‘El Gran Vacunaton’ makes vaccine more accessible for Latino Community

the “El Gran Vacunaton” event is to provide vaccinations in a setting that makes reluctant members of the Latino community moe comfortable.
Updated: May. 29, 2021 at 12:02 AM PDT
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RENO, Nev. (KOLO) - To break down barriers and provide a more comfortable setting for our Latino community is the objective for the “El Gran Vacunaton” event.

Miriam Martinez attended Friday’s vaccine clinic held at Little Flower Catholic Church where she was hesitant about getting the shot. She struggles with asthma and faces other health conditions, which had her worried about the side effects. When she addressed her questions with her medical expert she faced some language barriers.

“It’s nice because they speak the language we speak and it is good because we understand everything they say,” Martinez said.

UNR’s Public Health Training Center and Medical Social Justice League taking challenges like those into consideration.

Samantha Palacios, UNR Community Outreach Officer said they are using the Little Flower Catholic Church, a trusted location for the Latino community, to bring bilingual health professionals to help administer and offer information about the shot.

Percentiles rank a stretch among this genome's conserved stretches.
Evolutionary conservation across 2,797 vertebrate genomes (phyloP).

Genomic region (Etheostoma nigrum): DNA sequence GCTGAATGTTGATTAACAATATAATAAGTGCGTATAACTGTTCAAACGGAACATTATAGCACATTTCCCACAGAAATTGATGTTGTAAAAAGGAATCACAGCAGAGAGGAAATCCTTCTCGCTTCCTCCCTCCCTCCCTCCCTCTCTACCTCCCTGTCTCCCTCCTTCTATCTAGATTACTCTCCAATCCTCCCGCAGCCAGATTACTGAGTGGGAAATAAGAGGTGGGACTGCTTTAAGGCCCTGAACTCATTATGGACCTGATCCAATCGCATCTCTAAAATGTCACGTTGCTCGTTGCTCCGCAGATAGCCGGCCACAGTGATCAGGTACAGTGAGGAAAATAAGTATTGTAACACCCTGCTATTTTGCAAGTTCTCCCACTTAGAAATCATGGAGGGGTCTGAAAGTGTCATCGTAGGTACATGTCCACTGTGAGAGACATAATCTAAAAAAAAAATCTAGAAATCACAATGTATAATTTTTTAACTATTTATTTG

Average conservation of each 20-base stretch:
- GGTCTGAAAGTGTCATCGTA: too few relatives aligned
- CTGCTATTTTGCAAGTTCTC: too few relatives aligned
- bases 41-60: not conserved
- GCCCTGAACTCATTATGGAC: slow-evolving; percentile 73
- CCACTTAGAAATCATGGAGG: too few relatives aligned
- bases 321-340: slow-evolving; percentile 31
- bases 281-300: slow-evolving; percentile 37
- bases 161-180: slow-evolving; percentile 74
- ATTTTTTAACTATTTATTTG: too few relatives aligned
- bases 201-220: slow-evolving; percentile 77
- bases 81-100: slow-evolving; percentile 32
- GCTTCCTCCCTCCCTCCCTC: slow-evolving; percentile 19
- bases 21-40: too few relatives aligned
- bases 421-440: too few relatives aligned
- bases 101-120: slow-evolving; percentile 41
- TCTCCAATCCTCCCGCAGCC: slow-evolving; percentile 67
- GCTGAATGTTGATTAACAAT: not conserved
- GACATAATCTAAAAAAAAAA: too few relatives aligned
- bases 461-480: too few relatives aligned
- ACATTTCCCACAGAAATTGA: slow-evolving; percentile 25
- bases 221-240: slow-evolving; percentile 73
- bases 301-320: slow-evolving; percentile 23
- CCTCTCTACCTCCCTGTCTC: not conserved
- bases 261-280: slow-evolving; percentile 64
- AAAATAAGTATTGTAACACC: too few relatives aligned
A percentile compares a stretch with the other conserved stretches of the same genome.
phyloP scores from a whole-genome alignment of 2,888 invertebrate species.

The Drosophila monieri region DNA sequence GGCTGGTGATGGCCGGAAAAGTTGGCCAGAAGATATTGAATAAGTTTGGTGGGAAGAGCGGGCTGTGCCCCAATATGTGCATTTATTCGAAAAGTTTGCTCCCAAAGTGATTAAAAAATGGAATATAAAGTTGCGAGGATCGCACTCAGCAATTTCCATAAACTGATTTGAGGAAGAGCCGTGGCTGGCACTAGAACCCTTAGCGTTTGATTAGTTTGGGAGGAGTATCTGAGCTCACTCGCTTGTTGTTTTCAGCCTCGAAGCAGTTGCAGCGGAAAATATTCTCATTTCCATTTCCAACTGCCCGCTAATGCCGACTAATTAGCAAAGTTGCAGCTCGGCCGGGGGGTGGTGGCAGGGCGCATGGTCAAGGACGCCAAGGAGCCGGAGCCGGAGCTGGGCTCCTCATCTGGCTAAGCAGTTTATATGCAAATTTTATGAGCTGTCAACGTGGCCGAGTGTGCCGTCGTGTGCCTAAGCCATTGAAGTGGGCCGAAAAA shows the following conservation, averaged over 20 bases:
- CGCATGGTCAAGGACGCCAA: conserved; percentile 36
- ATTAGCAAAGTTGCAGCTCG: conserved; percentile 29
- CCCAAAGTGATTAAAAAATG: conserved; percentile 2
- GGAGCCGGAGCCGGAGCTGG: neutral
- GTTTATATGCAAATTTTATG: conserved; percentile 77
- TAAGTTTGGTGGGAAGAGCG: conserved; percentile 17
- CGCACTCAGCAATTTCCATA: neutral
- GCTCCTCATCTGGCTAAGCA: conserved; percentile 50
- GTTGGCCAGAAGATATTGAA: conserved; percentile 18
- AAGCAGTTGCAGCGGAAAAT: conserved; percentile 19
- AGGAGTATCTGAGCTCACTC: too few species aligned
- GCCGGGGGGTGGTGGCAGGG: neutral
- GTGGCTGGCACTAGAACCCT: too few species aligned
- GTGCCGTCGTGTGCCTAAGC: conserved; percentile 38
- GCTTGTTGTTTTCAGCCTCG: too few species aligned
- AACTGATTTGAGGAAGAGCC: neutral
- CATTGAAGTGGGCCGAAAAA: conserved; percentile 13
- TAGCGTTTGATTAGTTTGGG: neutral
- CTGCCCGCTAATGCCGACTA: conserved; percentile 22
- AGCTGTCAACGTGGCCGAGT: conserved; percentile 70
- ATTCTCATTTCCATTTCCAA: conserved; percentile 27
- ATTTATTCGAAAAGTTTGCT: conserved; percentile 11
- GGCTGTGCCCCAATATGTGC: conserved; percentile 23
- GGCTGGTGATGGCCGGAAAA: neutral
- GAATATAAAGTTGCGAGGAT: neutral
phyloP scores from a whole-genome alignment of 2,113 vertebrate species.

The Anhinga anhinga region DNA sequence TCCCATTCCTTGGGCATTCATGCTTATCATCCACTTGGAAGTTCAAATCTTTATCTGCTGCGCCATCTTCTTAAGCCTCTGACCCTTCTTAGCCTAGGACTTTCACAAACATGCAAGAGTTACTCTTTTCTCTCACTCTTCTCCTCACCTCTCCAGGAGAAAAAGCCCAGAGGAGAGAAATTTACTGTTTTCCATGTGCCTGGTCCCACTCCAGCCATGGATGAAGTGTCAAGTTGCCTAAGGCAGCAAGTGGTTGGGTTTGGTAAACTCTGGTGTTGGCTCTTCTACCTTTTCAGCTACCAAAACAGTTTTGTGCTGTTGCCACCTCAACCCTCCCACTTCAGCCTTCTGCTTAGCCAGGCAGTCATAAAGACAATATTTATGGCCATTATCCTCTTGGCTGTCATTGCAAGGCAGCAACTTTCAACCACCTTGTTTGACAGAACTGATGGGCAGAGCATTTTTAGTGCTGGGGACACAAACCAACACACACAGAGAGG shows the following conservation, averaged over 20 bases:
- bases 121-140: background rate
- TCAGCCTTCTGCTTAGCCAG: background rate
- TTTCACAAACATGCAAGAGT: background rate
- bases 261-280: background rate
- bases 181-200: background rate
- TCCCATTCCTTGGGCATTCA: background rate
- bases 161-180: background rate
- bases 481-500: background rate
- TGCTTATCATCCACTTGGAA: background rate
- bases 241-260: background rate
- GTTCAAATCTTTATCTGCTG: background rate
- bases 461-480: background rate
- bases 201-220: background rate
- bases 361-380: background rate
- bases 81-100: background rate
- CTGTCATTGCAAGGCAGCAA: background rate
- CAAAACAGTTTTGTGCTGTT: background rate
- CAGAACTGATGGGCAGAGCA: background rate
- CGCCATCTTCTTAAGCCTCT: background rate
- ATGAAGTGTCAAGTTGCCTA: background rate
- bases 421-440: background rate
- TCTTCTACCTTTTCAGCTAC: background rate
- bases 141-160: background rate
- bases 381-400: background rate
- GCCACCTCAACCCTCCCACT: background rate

“When you have someone that looks like you that speaks your language that understands your culture it is incredibly helpful that we go and talk to them in their native language and we comfort them,” said Palacios.

It was the first vaccination clinic of its kind that was put on by the CovidCrew and medical students where more than 300 people were vaccinated. Health officials said it is an effective way to help reach herd immunity.

“If we can do it in a place that feels safe for the community, maybe these barriers that were difficult to get over before are much easier to overcome,” Palacios explained.

Those who got vaccinated did not need to share legal status, there is no appointment necessary, and identification is not required.

Diana Sande with UNR Public Health Training Center said it is our job to help each other and stay protected.

“We are really starting to turn a corner with the Latino population because they are starting to see that they are safe, that they can get the vaccine and they are good,” Sande said.

The Latino community getting hit hard by coronavirus...because work in hospitality professions and many struggles with affording healthcare. But it’s events like this that can turn those numbers around.

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